TAG! You're It! - Tuesday,
where I ask the questions and my guests answer them.
But that's not all, my guest also gets to tag my next victim.
This week, Jenn Wilks has been tagged . . .
by last week's Jordan McCollum.
I keep hearing how awesome your critique group is and I'm wondering what you think makes it such a success. What do you feel is the best part of an in person critique group and what is the worst?
It's true - I have an amazing critique group, and I feel lucky to be a part of it.
Here are a few things I think are contributing factors to our success:
* The first and probably biggest thing that makes it work so well is that we send our pages to each other ahead of time. Reading the pages at the meeting and having to critique on the spot doesn't work for me at all. Every time something catches my attention that I want to mark, I miss the next section as the person reading keeps going along. It's really stressful for me, and I know that my comments aren't nearly as helpful. Reading the pages ahead of time gives us time to think about our comments, read the selection more than once, and pay closer attention to line editing.
* Another thing is that we all try to mix in positives along with the things we think need improvement. Sometimes it comes out a little strange, like when someone tells you dozens of things that are wrong with your work, and then follows it with something like, "But, really, on the whole, I love it!" LOL. We generally try to mix in the positives: marking places where something really worked, where we laughed, or a sentence or phrase that really stood out as being great writing.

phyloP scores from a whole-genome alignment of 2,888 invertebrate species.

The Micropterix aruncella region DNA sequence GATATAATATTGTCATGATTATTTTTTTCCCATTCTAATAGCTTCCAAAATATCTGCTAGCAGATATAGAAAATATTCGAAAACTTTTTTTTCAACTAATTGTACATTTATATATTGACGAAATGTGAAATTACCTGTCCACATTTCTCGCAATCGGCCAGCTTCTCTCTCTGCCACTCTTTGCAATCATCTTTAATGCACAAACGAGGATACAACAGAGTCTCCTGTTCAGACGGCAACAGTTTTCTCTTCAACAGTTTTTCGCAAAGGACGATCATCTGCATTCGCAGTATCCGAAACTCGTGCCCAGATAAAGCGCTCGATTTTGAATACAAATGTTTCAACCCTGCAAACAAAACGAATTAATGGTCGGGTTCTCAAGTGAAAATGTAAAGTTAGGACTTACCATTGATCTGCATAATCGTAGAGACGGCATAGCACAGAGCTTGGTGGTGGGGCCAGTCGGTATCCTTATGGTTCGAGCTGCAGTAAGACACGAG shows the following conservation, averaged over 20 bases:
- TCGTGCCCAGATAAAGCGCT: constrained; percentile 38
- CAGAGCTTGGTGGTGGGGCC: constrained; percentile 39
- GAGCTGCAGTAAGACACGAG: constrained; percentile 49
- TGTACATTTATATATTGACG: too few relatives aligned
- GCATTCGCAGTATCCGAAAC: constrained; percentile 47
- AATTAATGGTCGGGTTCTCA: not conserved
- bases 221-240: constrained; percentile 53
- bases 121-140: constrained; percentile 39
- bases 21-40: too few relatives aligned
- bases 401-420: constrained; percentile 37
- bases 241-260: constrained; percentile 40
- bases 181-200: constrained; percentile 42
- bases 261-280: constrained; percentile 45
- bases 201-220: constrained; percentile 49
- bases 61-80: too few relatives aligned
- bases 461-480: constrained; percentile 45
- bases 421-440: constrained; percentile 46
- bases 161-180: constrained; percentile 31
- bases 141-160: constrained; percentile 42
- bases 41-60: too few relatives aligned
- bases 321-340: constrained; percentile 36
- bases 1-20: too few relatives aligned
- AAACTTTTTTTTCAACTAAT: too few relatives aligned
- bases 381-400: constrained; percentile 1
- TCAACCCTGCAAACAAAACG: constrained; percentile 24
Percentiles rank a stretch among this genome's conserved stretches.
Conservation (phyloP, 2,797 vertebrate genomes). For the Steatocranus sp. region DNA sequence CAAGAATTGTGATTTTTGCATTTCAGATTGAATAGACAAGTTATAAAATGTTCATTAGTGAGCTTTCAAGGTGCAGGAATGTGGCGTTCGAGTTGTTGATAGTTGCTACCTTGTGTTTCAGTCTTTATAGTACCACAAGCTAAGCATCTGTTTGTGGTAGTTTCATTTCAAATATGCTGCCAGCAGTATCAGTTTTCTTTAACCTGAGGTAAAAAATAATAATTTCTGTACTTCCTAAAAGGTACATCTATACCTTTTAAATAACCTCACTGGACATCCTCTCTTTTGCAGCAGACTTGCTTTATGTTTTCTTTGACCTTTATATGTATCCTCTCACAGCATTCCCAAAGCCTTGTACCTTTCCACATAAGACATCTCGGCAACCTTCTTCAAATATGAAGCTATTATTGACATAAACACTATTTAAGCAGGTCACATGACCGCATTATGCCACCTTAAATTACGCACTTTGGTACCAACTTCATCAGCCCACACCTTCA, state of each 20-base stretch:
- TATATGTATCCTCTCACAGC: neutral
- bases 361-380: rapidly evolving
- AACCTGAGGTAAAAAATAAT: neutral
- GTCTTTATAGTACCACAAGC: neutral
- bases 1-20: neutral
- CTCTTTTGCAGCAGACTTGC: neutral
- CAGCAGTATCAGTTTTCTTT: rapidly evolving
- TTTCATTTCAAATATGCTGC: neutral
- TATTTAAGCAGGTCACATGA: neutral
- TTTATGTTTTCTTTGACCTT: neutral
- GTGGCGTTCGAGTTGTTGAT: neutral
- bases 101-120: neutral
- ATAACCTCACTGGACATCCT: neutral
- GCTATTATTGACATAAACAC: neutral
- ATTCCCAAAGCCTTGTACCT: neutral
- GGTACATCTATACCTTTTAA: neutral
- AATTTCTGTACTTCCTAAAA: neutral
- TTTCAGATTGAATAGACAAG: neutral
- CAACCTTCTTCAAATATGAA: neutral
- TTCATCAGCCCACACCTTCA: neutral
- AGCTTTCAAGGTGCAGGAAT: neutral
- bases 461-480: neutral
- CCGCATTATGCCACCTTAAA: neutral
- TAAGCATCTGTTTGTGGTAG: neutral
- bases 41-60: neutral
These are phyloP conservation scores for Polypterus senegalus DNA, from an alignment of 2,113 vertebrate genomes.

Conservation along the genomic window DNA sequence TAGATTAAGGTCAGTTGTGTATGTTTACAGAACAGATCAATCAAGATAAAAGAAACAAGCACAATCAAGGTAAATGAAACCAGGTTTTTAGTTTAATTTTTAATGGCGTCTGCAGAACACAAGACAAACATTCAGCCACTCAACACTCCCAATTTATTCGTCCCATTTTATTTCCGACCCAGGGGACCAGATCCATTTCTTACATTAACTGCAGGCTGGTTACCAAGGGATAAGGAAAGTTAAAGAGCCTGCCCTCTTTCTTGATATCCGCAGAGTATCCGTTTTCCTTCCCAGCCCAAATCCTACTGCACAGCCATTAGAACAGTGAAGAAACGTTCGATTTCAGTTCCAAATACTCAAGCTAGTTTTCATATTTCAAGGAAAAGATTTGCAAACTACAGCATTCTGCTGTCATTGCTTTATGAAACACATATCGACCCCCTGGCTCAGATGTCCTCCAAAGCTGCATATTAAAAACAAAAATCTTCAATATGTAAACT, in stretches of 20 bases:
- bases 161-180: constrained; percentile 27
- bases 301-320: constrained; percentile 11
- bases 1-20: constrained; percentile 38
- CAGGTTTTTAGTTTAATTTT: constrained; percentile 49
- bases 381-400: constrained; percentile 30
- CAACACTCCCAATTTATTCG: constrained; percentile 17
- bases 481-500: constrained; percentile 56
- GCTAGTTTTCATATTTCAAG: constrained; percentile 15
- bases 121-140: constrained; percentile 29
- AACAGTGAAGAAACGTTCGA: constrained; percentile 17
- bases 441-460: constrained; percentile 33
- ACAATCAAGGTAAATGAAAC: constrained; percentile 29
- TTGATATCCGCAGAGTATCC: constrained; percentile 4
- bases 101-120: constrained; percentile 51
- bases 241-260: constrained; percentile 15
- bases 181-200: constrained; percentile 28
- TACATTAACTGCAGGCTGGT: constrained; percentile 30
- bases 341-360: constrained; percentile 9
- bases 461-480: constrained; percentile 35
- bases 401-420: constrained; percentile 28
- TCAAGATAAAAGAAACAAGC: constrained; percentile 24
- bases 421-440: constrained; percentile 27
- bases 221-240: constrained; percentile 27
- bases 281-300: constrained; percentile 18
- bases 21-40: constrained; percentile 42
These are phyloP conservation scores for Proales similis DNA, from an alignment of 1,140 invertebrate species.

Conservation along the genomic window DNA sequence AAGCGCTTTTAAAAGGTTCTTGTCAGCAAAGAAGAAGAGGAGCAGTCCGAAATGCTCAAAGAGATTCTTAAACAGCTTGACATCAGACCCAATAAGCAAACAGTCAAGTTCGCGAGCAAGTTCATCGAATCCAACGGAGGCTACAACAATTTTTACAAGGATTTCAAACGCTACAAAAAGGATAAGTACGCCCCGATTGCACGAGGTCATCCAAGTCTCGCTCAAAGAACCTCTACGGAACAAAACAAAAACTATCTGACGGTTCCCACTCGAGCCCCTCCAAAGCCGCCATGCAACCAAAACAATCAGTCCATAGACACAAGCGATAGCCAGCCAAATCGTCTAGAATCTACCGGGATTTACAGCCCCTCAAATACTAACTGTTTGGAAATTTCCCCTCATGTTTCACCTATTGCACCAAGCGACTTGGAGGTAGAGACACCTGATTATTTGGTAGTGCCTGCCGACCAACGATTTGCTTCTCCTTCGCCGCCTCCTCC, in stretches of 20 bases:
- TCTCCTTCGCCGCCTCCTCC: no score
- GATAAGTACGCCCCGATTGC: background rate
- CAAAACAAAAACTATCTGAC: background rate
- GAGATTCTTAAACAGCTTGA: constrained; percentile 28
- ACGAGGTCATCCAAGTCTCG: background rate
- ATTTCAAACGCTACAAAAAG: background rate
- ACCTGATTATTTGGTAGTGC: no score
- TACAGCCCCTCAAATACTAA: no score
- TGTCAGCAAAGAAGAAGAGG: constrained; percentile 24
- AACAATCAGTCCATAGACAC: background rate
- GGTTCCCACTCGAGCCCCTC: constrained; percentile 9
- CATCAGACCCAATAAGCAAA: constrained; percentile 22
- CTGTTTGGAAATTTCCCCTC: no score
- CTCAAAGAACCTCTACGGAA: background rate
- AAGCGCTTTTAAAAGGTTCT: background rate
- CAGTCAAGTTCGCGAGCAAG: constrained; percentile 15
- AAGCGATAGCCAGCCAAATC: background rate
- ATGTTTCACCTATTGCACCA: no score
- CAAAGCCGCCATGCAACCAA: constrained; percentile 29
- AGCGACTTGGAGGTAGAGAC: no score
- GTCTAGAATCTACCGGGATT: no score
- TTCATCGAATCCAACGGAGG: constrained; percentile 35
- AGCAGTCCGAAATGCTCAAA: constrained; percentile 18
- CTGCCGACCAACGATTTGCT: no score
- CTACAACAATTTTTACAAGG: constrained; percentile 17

* Chocolate! Having a treat, particularly of the chocolate variety, helps ease the pain of having your babies slashed before your eyes.
I'm sure there are others, but those are the biggest ones that come to mind. Now for the second half of your question, "What do you feel is the best part of an in person critique group and what is the worst?" (The pros far outweigh the cons, just so you know right up front.)
* The discussion part of the critique is by far the most helpful. Sometimes one of us will make a comment and another of us will jump in with an objection. We go back and forth for a while, and usually come to a far more helpful idea of how to fix it than either person's comments were on their own.
* We talk about more than just critiques. We get to connect with other authors, talk about our rejections and triumphs and everything else that goes along with writing, and just plain make friends.
* Chocolate! Sure, you could eat a treat while reading critiques on your computer, but somehow, it's just not as fun.
* It's hard to have your babies slashed before your eyes, chocolate or no. I've had to learn the art of nodding and saying, "Okay, good point," while holding back tears. Really, it's not usually that bad, but even when it's not, it hurts to have your writing brought down a notch.
* Scheduling can be difficult at times. Especially as peoples' schedules change over the years what with kids' activities, church callings, etc. It's worth it to work it out, though.
* Chocolate! I definitely didn't need more treats in my diet, and I'm sure my critique group has contributed to my waistline, but it's so totally worth it.
I hope that answered your questions. Thanks for having me!
All right, so since I've talked so much about my critique pals, I'm sure you're wondering who these amazing people are. So I'm going to tag my great friend Ali Cross for next week's Tag, You're It! Tuesday.
TAG! You're It!